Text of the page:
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22 Key Points in Egypt's New Draft Constitution

Newly released amendments to Egypt's suspended 2012 constitution adjust several articles of this Islamist-penned document.
A supporter of Muslim Brotherhood and ousted Egyptian President Mohamed Mursi wrapped in an Egyptian flag sits on top of power pole during a protest in Cairo August 23, 2013. Mass protests called by Egypt's Muslim Brotherhood mostly failed to materialise on Friday as the movement reeled from a bloody army crackdown on followers of Mursi. REUTERS/Muhammad Hamed (EGYPT - Tags: POLITICS CIVIL UNREST) - RTX12UJ2

Following days of quite debatable leaks, the first draft of the suggested amendments to Egypt’s suspended 2012 Constitution, which was effectively drafted by the Muslim Brotherhood and Islamists, has finally come to light.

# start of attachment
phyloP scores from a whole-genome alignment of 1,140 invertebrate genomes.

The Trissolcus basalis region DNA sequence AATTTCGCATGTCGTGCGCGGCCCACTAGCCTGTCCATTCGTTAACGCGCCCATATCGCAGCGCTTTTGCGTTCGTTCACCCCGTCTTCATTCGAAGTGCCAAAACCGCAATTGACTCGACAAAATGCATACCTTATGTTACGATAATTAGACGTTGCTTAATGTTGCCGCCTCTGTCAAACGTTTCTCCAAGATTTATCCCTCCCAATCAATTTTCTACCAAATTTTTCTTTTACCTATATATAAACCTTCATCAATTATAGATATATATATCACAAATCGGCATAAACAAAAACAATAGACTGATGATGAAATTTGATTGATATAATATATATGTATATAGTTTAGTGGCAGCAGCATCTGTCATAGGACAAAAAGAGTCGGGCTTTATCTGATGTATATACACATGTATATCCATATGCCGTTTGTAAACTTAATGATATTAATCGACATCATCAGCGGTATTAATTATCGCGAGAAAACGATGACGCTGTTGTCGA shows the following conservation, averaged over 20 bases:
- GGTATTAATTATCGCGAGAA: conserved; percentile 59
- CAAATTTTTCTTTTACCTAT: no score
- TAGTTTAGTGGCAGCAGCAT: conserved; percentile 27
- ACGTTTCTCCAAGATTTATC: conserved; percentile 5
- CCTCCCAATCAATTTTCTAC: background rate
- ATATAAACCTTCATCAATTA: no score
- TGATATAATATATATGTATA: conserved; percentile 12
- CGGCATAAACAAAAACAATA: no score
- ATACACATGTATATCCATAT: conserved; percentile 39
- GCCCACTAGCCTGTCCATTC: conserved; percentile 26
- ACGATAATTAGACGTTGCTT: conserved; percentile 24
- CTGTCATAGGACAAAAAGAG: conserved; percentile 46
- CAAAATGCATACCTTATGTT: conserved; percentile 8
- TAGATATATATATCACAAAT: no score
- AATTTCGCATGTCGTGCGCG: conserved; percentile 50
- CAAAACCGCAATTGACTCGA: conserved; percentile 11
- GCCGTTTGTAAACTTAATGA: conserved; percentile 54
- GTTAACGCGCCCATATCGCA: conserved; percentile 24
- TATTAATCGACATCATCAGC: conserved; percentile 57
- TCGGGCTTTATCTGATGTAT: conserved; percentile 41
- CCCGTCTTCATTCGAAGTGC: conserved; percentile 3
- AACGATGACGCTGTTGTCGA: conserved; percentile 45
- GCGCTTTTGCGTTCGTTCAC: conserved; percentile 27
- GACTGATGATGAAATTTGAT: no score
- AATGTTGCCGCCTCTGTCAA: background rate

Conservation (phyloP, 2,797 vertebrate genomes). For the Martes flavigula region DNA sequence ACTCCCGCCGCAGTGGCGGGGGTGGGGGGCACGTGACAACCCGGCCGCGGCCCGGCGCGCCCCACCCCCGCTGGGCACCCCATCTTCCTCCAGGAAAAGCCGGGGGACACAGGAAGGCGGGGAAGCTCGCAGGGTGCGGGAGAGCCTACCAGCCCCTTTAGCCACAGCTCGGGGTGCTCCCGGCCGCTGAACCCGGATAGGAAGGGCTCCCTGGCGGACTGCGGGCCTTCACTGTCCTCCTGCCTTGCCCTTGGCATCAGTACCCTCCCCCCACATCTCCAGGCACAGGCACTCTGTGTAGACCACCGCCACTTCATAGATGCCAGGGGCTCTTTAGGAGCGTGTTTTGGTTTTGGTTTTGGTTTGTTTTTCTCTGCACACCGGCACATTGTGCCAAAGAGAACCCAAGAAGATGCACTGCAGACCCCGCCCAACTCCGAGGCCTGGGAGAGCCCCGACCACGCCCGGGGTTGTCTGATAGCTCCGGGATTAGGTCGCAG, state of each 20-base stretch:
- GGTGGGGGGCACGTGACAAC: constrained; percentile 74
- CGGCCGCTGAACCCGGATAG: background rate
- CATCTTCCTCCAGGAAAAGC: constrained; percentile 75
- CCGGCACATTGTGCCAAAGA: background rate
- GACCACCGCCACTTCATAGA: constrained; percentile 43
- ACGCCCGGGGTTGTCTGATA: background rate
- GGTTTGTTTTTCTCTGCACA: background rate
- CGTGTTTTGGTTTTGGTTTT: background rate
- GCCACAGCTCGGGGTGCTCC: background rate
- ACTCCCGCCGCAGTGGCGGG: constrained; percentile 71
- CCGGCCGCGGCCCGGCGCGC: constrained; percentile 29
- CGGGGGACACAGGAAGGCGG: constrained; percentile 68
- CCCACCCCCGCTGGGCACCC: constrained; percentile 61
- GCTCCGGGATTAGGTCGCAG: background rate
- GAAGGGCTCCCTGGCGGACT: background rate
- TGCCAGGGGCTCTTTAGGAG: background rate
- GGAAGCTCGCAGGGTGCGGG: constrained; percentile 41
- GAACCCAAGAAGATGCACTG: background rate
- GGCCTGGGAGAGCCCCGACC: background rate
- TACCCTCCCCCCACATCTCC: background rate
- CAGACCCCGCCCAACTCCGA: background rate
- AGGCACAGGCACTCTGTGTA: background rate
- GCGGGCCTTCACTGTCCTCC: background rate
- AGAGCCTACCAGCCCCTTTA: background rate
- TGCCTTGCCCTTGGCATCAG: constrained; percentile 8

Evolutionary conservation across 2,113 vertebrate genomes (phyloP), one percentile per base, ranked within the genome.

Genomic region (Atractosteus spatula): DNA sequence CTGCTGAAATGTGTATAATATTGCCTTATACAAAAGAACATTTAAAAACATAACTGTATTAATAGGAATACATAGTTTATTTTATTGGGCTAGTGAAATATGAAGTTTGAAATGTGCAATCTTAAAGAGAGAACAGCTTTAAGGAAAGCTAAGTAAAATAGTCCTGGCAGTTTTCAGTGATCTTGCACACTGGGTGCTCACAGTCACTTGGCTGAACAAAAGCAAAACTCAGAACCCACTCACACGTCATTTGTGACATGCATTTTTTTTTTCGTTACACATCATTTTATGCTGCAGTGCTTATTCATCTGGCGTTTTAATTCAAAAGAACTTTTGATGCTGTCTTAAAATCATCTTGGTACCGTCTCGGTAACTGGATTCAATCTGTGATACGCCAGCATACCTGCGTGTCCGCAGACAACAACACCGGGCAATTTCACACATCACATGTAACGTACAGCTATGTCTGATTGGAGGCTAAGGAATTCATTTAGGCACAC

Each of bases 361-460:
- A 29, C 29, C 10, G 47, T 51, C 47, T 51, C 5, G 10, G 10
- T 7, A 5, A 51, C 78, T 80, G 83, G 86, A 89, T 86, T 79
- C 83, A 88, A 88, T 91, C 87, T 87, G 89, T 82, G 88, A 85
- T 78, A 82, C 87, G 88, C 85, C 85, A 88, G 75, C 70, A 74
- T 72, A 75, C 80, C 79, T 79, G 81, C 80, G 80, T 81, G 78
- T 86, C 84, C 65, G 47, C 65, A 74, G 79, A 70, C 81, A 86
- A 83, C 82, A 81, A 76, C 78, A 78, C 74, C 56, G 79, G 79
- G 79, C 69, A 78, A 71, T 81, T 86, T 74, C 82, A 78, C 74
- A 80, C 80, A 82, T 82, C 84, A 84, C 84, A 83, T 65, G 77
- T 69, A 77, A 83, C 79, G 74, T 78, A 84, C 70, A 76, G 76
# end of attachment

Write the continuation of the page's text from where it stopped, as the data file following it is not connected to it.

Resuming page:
The proposed amendments are the result of the work of a 10-person committee of judicial experts and members of the judiciary, all chosen by the legal and educational entities they represent according to the constitutional declaration governing Egypt following Morsi’s ouster on July 3. These amendments will then be submitted for review to a still-unformed 50-person committee that would theoretically represent Egyptian society as a whole. The final say over what goes into the amendments will be, as things stand, in the hands of the 10-person committee, while the mini-assembly will mainly submit its opinions and demands, which do not appear binding according to the text of the current constitutional charter. Recent rhetoric suggests a potential drive toward further empowering the 50-person assembly to better improve the image of this being the result of a more democratic process.

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